“What do all of these hats symbolize?”
Visitors have a lot of questions about Ancient Egypt. As a concept, it is something that everyone has at least heard of, but there are a lot of different aspects to know about and a lot of things that even scholars still do not know. One recurring theme in questions is that of clothing, jewelry, and headdresses. Headdresses are especially interesting because there are so many different types. One place you can see examples of several types is a case in the Brooklyn Museum’s Egyptian galleries of 23 small objects, mostly cast in bronze, a rare material to have survived from Ancient Egypt.
There is an excellent example of the typical pharaoh’s “Double Crown” on a falcon. The falcon symbolizes the god Horus who is the patron deity of the living pharaoh. The crown he wears is a combination of two ancient crowns. The outer one is the reed crown of Lower Egypt, the Nile Delta region, this surrounds the leather crown of Upper Egypt. The entire crown is surrounded by a uraeus. A uraeus is the image of a cobra reared up with its hood flared, but mouth closed. It is a symbol of protection for the pharaoh and it is associated with the goddess Ma’at who embodies truth and balance in the universe. Wearing both crowns indicates the pharaoh’s power over both regions and they were first combined in the Early Dynastic period when both entities were first ruled as one. This particular falcon, however, was cast in the Late or Ptolemaic period thousands of years later, a testament to the endurance of this symbol.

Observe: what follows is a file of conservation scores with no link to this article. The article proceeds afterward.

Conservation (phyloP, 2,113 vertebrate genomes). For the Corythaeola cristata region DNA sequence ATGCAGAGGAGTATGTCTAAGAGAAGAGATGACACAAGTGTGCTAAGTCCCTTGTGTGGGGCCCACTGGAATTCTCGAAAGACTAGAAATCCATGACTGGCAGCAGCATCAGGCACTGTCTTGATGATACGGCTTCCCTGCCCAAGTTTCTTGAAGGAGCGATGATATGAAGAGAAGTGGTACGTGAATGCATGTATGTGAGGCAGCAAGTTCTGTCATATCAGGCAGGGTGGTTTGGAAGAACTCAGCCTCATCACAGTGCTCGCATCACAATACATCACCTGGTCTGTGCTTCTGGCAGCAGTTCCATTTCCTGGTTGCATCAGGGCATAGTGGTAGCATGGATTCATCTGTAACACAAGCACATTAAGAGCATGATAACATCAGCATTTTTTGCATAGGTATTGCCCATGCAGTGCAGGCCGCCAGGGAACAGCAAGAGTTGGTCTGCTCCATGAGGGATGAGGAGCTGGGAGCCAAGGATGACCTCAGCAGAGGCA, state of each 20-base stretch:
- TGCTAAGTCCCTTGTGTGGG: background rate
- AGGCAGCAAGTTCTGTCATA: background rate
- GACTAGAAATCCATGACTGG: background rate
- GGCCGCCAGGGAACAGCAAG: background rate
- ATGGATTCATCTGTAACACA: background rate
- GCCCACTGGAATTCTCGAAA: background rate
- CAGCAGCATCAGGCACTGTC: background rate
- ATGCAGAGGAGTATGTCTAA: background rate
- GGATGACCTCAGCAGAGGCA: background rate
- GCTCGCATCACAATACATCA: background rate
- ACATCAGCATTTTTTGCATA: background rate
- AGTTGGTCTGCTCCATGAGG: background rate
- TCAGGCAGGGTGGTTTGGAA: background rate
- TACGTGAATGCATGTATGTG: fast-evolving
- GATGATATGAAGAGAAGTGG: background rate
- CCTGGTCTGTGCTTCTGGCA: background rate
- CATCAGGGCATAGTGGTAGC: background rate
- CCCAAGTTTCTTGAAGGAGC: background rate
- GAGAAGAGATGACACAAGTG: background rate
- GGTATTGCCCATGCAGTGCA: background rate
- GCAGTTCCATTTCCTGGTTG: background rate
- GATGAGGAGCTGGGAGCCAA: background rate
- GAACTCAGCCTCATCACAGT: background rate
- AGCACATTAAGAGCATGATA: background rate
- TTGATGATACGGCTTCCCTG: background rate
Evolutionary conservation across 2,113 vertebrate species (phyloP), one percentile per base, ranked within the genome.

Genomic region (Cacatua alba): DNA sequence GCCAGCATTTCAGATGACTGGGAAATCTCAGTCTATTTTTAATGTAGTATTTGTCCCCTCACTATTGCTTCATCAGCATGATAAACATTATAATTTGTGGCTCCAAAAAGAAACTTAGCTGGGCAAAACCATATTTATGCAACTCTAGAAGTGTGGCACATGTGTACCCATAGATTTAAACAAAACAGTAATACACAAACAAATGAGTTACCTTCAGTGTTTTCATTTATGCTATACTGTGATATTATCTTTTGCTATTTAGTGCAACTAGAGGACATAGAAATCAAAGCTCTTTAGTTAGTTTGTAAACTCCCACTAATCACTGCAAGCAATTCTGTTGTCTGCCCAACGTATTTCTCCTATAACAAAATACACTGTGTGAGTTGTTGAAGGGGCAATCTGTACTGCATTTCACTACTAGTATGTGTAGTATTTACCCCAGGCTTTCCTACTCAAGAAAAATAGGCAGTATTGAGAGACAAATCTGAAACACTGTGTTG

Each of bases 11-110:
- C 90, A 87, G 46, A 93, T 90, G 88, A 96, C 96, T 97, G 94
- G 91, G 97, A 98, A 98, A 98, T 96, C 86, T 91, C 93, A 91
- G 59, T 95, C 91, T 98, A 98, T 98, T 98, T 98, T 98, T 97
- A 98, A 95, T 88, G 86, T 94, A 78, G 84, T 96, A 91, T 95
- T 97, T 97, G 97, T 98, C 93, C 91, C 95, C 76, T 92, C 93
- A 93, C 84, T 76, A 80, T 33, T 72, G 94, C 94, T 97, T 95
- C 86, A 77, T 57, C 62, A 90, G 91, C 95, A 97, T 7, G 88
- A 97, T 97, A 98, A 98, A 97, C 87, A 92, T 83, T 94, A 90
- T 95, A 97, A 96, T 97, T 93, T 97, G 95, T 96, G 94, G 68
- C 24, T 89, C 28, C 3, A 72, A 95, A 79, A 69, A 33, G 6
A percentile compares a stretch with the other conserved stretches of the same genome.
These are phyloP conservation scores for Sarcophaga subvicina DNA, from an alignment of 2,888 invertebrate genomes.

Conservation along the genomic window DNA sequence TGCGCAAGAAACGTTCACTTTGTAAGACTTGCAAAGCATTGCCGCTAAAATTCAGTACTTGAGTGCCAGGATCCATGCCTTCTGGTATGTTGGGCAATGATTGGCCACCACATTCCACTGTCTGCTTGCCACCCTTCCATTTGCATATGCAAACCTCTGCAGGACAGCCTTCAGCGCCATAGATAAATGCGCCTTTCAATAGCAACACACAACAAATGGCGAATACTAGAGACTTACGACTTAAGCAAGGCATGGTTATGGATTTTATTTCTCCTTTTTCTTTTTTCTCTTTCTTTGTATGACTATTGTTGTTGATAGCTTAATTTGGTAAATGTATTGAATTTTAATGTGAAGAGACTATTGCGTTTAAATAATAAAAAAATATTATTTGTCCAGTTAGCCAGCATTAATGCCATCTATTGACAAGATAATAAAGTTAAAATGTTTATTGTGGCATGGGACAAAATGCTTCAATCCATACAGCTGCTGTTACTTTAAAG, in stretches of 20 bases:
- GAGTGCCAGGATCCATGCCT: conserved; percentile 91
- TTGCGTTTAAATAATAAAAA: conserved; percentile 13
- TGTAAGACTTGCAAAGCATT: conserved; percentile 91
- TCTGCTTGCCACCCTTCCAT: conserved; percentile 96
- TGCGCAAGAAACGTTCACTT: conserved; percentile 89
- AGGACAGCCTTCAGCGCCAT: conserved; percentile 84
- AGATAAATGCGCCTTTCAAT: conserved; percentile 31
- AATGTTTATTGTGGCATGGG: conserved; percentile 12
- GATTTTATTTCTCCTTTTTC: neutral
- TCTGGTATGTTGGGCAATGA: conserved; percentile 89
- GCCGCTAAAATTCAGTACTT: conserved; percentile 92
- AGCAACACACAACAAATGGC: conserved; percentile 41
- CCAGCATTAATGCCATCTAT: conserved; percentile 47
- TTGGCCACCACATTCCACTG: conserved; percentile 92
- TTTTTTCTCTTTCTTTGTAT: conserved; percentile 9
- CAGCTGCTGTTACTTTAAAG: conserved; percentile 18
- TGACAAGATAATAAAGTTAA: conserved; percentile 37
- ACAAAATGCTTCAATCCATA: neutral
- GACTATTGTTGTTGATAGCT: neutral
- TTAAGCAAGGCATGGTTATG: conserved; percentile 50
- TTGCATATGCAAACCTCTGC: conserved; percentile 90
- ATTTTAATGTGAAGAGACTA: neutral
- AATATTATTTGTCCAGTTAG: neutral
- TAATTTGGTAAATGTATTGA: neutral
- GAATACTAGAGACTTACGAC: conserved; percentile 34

The next time you visit the Egyptian galleries, look for how figures are identified as individuals or by status, and remember, the answer is often in that hat.
Posted by Elizabeth Treptow
October 28, 2015
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